The story begins in the queue–specifically–the preshow (from which, you are looking at 45mins to 1hr wait). Just as Dumbledore opened Hogwarts to muggles, the premise for the story found in Forbidden Journey, Hagrid opens his Magical Creatures class to muggles! Love the parallel there. During your tour, you will encounter magical creatures with which you are familiar and a brand new hybridization created by Hagrid known as Blast-Ended Skrewt. During the preshow, you also get a first-look at your ride vehicle, Sirius Black’s flying motorbike (that you can also see in the video on the Hogwarts Express as you travel from Diagon Alley to Hogsmeade). After the preshow and prior to mounting your bike, you continue to meander the labyrinth of hallways filled with dragon and other creature eggs, graffiti from Hogwarts Students dec the walls, yes even venders selling food and drink in queue because of the long wait time. Because Hagrid loves the students, their sneaking around and all, he is wokring with Arthur Weasley to finish the train of motorbikes that will take students and you out into the Forbidden Forest in large groups to see the Blast-Ended Skrewt. Of course, something goes terribly wrong and hijinks ensue! Prepare for the ride of your life as there are launches, twists, turns, and even some pitfalls along the way.

HagRide excels in both its delivery of the narrative and spectacle. It is both impressive from a technical marvel perspective and experiential one. The long and short of it is that HagRide is FUN! You will want to ride it again and again. Although you will probably not want to wait 3+ hours, time and time again. Whereas I do not typically scream on or truly get lost in an attraction, this one successfully transported me to the Forbidden Forest in both mind and body. I screamed and whoah’d multiples times! Not knowing what lies ahead held me in suspense, and delivered in spades, after every windup. I was holding onto the handlebars of the motorbike as if I was actually on one. If I closed by eyes, I’m confident that I would truly feel that I was on a motorbike zooming through a forest. Every moment, every prop, set piece, and turn earns your screams and laughter! You’ll be captivated by the production design and incredible animatronics the entire time and even after you exit the attraction!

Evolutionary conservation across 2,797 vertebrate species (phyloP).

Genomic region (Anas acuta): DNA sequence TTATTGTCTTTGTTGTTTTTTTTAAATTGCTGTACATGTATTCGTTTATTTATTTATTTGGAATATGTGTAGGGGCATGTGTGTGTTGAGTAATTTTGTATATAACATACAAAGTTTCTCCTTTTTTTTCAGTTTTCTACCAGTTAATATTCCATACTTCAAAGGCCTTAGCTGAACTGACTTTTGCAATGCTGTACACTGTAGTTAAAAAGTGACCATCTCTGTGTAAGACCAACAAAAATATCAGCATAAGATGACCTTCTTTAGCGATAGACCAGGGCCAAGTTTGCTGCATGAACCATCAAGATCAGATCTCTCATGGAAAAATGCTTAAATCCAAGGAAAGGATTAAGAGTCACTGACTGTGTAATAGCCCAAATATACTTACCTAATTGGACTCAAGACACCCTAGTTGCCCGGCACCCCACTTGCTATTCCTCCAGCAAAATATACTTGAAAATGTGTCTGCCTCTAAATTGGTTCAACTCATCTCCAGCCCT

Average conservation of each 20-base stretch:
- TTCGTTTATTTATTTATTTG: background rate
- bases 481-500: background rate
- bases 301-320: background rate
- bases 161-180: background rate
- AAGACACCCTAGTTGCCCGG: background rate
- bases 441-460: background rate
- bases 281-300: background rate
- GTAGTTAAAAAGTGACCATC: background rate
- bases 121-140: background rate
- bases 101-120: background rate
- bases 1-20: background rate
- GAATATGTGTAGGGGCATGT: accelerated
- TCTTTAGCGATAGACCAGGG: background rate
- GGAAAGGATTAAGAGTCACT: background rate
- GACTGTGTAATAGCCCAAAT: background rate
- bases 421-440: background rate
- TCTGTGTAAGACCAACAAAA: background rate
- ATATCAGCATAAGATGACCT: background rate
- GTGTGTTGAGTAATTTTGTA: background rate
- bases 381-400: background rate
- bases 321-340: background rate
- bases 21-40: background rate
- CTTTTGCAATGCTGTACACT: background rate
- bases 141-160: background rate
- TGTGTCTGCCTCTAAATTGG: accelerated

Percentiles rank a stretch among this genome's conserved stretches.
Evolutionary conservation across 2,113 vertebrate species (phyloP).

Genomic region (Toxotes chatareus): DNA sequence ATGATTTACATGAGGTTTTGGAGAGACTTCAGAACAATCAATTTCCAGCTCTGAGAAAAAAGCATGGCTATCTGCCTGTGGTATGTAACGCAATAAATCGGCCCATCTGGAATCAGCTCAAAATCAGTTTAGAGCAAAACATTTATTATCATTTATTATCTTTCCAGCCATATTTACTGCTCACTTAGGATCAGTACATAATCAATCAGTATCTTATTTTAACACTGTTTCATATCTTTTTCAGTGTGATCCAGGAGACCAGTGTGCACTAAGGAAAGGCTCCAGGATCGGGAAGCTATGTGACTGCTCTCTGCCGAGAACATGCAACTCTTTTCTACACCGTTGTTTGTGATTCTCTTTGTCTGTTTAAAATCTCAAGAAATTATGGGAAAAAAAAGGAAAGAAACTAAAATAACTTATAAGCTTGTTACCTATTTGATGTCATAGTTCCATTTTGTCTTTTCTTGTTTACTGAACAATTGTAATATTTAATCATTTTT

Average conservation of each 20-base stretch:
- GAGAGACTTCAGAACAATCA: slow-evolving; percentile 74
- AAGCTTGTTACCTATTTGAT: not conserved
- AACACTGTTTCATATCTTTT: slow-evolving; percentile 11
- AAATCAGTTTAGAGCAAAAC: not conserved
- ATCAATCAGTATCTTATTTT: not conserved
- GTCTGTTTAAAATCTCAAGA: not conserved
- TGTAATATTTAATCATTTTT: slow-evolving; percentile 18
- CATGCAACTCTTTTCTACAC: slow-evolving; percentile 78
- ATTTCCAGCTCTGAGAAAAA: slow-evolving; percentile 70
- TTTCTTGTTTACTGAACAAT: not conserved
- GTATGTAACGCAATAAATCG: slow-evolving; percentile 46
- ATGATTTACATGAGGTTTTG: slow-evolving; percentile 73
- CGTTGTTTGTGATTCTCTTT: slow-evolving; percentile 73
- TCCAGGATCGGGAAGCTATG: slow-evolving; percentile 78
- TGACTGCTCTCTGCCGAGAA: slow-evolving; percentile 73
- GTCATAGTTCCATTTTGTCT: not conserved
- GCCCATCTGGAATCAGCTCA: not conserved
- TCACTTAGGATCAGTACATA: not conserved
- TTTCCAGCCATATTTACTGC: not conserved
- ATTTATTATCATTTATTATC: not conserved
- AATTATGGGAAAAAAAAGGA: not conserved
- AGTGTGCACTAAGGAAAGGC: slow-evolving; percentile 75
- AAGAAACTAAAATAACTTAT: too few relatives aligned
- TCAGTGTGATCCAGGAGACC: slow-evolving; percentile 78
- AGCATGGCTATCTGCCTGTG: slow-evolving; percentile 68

Impressive. That is the one word, aside from fun, that truly captures what it is like to experience HagRide. The combination of technologies integrated into the design of the attraction has never been seen before. No flight simulator can replicate what Universal Orlando Resort was able to deliver in this attraction. There is even a moment that you shot up a nearly vertical ~70ft track section, just to pause for a few seconds then shot backwards through the dark–think Expedition Everest, but BETTER and more intense. That’s not the surprise that awaits you on HagRide, there are seven launches and a 15ft drop (won’t tell you were it is). There was such a huge possibility that the focus could have so easily been on the technology–see what we can do now–but I am pleased to report that the technical advancements never take away from the narrative. There is a perfect balance of spectacle vs narrative; the show and ride technology serve the park guest by enhancing the experience. HagRide effortlessly weaves the story into the mechanics of the attraction in such a manner that you will truly want to experience it again and again to witness what you may have missed on the first time around. I certainly need to return for more re-rides to continually take everything in.

With so much to see on HagRide, you will likely notice some detail in the queue or on the ride that you may have missed before. Definitely make the time to experience Hagrid’s Magical Creatures Motorbike Adventure!

You can catch Ryan most weekends at Busch Gardens Tampa, SeaWorld Orlando, Universal Orlando Resort, or Walt Disney World. So if you’re in the area, let him know and you can join him in the parks.

Ryan teaches screenwriting at the University of Tampa and has been writing on theme parks for more than five years. If you like this article, check out the others and FOLLOW this blog! Interested in Ryan making a guest appearance on your podcast or contributing to your website? Send him a DM on Twitter!